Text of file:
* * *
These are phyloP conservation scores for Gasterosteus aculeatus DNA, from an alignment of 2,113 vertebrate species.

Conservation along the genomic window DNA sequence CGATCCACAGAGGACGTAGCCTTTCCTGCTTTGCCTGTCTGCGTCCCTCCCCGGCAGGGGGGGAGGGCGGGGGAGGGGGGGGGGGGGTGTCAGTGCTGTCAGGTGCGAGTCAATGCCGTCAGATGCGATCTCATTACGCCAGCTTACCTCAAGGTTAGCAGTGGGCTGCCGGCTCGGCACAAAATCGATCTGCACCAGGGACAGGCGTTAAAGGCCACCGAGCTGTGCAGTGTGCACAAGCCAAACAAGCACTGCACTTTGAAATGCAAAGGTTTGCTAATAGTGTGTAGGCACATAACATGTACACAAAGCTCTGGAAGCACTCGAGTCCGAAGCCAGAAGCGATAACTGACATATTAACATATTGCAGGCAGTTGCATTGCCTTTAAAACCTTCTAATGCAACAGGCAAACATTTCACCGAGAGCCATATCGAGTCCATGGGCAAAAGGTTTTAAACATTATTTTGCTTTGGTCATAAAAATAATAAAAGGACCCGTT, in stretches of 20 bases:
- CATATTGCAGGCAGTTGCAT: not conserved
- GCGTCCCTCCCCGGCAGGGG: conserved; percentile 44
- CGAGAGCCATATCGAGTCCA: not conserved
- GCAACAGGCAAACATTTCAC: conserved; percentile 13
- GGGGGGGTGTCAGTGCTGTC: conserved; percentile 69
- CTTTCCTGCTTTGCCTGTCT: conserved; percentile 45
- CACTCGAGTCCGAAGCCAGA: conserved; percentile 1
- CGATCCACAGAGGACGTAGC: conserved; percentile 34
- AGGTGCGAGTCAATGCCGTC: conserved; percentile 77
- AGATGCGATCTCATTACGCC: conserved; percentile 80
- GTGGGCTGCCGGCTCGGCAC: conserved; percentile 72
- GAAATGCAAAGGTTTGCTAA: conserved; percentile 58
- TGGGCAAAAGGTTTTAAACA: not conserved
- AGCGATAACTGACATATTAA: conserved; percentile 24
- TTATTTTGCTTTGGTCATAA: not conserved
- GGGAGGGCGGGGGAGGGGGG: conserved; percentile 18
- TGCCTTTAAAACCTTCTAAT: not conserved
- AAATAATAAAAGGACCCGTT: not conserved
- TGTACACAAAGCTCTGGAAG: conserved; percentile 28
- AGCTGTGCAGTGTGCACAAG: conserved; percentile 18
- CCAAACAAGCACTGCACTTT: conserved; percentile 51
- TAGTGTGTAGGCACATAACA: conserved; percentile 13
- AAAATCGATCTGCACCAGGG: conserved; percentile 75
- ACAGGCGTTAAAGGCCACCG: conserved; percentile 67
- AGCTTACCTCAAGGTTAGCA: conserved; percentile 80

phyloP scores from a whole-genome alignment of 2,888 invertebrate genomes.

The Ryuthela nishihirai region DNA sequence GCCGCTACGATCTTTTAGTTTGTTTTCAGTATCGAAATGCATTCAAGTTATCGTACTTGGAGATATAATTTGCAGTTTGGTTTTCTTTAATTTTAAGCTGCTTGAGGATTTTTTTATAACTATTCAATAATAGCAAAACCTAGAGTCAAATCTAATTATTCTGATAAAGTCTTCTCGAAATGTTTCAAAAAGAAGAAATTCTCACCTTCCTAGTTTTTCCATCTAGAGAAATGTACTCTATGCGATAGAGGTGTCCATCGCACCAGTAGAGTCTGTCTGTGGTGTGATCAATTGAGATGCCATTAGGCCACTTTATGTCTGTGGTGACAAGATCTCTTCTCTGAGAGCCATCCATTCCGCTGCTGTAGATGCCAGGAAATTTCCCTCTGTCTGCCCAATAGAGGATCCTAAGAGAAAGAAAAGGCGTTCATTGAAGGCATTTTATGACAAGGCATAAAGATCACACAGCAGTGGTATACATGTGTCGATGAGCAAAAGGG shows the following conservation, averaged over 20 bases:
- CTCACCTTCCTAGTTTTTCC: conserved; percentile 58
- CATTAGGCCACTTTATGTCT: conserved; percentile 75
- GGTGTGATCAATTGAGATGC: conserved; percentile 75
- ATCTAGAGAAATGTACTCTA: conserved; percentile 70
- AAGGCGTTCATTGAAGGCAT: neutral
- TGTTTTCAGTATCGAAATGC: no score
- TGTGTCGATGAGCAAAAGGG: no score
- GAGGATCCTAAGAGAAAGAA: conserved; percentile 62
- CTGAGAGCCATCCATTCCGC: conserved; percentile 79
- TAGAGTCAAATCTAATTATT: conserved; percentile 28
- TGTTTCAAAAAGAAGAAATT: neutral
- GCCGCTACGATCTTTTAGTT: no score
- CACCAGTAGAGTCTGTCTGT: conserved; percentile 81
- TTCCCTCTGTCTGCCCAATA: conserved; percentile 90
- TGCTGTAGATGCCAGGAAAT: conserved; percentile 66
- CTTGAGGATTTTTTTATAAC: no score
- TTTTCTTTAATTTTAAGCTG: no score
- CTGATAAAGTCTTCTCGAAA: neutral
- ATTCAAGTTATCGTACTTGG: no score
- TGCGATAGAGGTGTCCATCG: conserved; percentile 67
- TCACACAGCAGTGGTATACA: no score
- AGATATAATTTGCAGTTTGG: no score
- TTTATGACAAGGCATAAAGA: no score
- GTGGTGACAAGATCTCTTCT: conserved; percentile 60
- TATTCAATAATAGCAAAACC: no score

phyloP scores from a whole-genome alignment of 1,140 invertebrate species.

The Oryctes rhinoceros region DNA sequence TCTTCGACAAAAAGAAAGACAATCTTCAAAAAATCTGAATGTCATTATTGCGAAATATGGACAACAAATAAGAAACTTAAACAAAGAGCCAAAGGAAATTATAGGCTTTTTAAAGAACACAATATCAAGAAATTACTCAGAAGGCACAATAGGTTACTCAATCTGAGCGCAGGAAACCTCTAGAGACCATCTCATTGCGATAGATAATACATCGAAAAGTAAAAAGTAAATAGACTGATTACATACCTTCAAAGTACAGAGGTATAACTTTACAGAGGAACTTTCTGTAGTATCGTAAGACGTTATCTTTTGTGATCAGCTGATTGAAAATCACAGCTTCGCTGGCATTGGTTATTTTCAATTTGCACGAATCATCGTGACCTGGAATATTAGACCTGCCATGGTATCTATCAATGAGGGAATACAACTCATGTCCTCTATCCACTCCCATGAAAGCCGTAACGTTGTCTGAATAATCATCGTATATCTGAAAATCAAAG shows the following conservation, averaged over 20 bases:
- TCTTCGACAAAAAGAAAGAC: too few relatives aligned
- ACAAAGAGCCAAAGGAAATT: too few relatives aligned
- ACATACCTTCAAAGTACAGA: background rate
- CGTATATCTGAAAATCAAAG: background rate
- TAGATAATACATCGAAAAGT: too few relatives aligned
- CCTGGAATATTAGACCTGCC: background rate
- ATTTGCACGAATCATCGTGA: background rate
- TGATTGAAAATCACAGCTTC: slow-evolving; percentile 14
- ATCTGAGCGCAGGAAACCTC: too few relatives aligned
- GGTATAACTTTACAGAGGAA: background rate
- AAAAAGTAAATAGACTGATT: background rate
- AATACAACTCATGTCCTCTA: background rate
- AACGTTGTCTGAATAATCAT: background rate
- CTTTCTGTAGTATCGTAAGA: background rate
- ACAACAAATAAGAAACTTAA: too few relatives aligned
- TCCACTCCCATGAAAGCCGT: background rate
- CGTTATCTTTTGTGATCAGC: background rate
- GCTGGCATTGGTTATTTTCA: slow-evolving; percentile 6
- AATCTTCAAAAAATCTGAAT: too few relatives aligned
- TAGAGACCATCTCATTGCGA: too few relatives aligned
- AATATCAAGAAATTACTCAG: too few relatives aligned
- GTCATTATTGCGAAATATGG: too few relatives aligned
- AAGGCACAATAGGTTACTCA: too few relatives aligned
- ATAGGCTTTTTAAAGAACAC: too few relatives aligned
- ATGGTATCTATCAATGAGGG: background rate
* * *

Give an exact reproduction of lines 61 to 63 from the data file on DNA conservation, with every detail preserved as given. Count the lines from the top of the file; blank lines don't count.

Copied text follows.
- TAGATAATACATCGAAAAGT: too few relatives aligned
- CCTGGAATATTAGACCTGCC: background rate
- ATTTGCACGAATCATCGTGA: background rate